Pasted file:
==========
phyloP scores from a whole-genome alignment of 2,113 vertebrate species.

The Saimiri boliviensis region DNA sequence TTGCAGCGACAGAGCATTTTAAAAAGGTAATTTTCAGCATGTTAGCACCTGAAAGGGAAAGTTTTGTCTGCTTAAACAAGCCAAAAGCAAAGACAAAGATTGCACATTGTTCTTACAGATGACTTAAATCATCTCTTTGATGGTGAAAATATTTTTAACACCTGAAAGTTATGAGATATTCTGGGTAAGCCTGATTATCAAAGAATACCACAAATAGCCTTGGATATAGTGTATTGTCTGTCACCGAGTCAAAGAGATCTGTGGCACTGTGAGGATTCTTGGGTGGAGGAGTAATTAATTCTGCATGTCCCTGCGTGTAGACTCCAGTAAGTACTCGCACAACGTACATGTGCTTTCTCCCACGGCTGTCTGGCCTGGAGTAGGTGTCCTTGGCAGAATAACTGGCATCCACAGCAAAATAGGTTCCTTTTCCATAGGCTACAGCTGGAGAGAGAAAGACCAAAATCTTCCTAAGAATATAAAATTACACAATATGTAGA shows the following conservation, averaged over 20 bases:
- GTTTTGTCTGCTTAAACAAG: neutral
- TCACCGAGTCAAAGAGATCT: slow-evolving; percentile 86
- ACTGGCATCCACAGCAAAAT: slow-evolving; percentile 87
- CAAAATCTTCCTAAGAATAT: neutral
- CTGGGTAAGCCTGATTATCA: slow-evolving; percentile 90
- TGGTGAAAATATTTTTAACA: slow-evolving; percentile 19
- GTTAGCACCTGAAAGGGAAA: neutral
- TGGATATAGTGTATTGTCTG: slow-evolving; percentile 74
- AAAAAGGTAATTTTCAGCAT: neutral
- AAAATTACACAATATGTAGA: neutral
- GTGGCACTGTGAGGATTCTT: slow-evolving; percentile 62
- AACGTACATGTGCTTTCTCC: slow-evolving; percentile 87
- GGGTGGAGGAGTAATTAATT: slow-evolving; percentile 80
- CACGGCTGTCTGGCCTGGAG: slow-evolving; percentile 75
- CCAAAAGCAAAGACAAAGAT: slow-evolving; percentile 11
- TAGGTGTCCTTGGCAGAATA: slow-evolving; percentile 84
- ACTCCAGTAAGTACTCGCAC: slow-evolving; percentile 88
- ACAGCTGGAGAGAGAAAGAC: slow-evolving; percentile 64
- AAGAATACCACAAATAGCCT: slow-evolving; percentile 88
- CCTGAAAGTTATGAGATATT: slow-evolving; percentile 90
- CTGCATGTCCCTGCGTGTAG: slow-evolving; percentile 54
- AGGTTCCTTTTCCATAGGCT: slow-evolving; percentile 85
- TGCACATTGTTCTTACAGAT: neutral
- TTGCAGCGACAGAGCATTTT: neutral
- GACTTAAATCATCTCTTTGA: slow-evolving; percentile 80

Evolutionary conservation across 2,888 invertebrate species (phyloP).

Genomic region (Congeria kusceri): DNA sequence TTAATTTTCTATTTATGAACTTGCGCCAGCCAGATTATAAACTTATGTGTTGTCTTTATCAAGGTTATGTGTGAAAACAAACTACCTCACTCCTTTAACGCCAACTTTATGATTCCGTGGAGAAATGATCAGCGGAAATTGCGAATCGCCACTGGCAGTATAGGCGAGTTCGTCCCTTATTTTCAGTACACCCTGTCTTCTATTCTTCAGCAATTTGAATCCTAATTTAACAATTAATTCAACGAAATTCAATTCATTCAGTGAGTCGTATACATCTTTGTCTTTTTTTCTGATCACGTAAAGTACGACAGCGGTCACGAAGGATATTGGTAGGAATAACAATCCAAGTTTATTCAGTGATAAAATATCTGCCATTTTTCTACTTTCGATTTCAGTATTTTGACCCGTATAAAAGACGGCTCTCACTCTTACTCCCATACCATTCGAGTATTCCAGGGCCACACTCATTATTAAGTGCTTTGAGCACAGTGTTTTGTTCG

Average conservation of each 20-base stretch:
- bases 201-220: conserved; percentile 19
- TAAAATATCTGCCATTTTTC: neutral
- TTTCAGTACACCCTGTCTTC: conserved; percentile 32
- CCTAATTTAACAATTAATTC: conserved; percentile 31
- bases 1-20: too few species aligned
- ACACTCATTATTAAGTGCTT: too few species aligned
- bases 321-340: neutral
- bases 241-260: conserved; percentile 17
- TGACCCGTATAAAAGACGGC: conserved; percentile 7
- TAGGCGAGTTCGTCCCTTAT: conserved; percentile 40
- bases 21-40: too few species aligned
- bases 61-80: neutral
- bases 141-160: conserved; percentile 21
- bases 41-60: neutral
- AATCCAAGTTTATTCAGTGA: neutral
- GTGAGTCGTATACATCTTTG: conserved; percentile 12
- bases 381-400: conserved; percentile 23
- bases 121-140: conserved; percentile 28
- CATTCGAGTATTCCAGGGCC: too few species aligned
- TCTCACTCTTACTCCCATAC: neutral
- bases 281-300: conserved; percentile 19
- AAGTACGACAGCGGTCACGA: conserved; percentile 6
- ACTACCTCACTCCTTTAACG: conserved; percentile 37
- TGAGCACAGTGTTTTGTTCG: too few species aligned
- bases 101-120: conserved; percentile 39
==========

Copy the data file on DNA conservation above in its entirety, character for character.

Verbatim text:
phyloP scores from a whole-genome alignment of 2,113 vertebrate species.

The Saimiri boliviensis region DNA sequence TTGCAGCGACAGAGCATTTTAAAAAGGTAATTTTCAGCATGTTAGCACCTGAAAGGGAAAGTTTTGTCTGCTTAAACAAGCCAAAAGCAAAGACAAAGATTGCACATTGTTCTTACAGATGACTTAAATCATCTCTTTGATGGTGAAAATATTTTTAACACCTGAAAGTTATGAGATATTCTGGGTAAGCCTGATTATCAAAGAATACCACAAATAGCCTTGGATATAGTGTATTGTCTGTCACCGAGTCAAAGAGATCTGTGGCACTGTGAGGATTCTTGGGTGGAGGAGTAATTAATTCTGCATGTCCCTGCGTGTAGACTCCAGTAAGTACTCGCACAACGTACATGTGCTTTCTCCCACGGCTGTCTGGCCTGGAGTAGGTGTCCTTGGCAGAATAACTGGCATCCACAGCAAAATAGGTTCCTTTTCCATAGGCTACAGCTGGAGAGAGAAAGACCAAAATCTTCCTAAGAATATAAAATTACACAATATGTAGA shows the following conservation, averaged over 20 bases:
- GTTTTGTCTGCTTAAACAAG: neutral
- TCACCGAGTCAAAGAGATCT: slow-evolving; percentile 86
- ACTGGCATCCACAGCAAAAT: slow-evolving; percentile 87
- CAAAATCTTCCTAAGAATAT: neutral
- CTGGGTAAGCCTGATTATCA: slow-evolving; percentile 90
- TGGTGAAAATATTTTTAACA: slow-evolving; percentile 19
- GTTAGCACCTGAAAGGGAAA: neutral
- TGGATATAGTGTATTGTCTG: slow-evolving; percentile 74
- AAAAAGGTAATTTTCAGCAT: neutral
- AAAATTACACAATATGTAGA: neutral
- GTGGCACTGTGAGGATTCTT: slow-evolving; percentile 62
- AACGTACATGTGCTTTCTCC: slow-evolving; percentile 87
- GGGTGGAGGAGTAATTAATT: slow-evolving; percentile 80
- CACGGCTGTCTGGCCTGGAG: slow-evolving; percentile 75
- CCAAAAGCAAAGACAAAGAT: slow-evolving; percentile 11
- TAGGTGTCCTTGGCAGAATA: slow-evolving; percentile 84
- ACTCCAGTAAGTACTCGCAC: slow-evolving; percentile 88
- ACAGCTGGAGAGAGAAAGAC: slow-evolving; percentile 64
- AAGAATACCACAAATAGCCT: slow-evolving; percentile 88
- CCTGAAAGTTATGAGATATT: slow-evolving; percentile 90
- CTGCATGTCCCTGCGTGTAG: slow-evolving; percentile 54
- AGGTTCCTTTTCCATAGGCT: slow-evolving; percentile 85
- TGCACATTGTTCTTACAGAT: neutral
- TTGCAGCGACAGAGCATTTT: neutral
- GACTTAAATCATCTCTTTGA: slow-evolving; percentile 80

Evolutionary conservation across 2,888 invertebrate species (phyloP).

Genomic region (Congeria kusceri): DNA sequence TTAATTTTCTATTTATGAACTTGCGCCAGCCAGATTATAAACTTATGTGTTGTCTTTATCAAGGTTATGTGTGAAAACAAACTACCTCACTCCTTTAACGCCAACTTTATGATTCCGTGGAGAAATGATCAGCGGAAATTGCGAATCGCCACTGGCAGTATAGGCGAGTTCGTCCCTTATTTTCAGTACACCCTGTCTTCTATTCTTCAGCAATTTGAATCCTAATTTAACAATTAATTCAACGAAATTCAATTCATTCAGTGAGTCGTATACATCTTTGTCTTTTTTTCTGATCACGTAAAGTACGACAGCGGTCACGAAGGATATTGGTAGGAATAACAATCCAAGTTTATTCAGTGATAAAATATCTGCCATTTTTCTACTTTCGATTTCAGTATTTTGACCCGTATAAAAGACGGCTCTCACTCTTACTCCCATACCATTCGAGTATTCCAGGGCCACACTCATTATTAAGTGCTTTGAGCACAGTGTTTTGTTCG

Average conservation of each 20-base stretch:
- bases 201-220: conserved; percentile 19
- TAAAATATCTGCCATTTTTC: neutral
- TTTCAGTACACCCTGTCTTC: conserved; percentile 32
- CCTAATTTAACAATTAATTC: conserved; percentile 31
- bases 1-20: too few species aligned
- ACACTCATTATTAAGTGCTT: too few species aligned
- bases 321-340: neutral
- bases 241-260: conserved; percentile 17
- TGACCCGTATAAAAGACGGC: conserved; percentile 7
- TAGGCGAGTTCGTCCCTTAT: conserved; percentile 40
- bases 21-40: too few species aligned
- bases 61-80: neutral
- bases 141-160: conserved; percentile 21
- bases 41-60: neutral
- AATCCAAGTTTATTCAGTGA: neutral
- GTGAGTCGTATACATCTTTG: conserved; percentile 12
- bases 381-400: conserved; percentile 23
- bases 121-140: conserved; percentile 28
- CATTCGAGTATTCCAGGGCC: too few species aligned
- TCTCACTCTTACTCCCATAC: neutral
- bases 281-300: conserved; percentile 19
- AAGTACGACAGCGGTCACGA: conserved; percentile 6
- ACTACCTCACTCCTTTAACG: conserved; percentile 37
- TGAGCACAGTGTTTTGTTCG: too few species aligned
- bases 101-120: conserved; percentile 39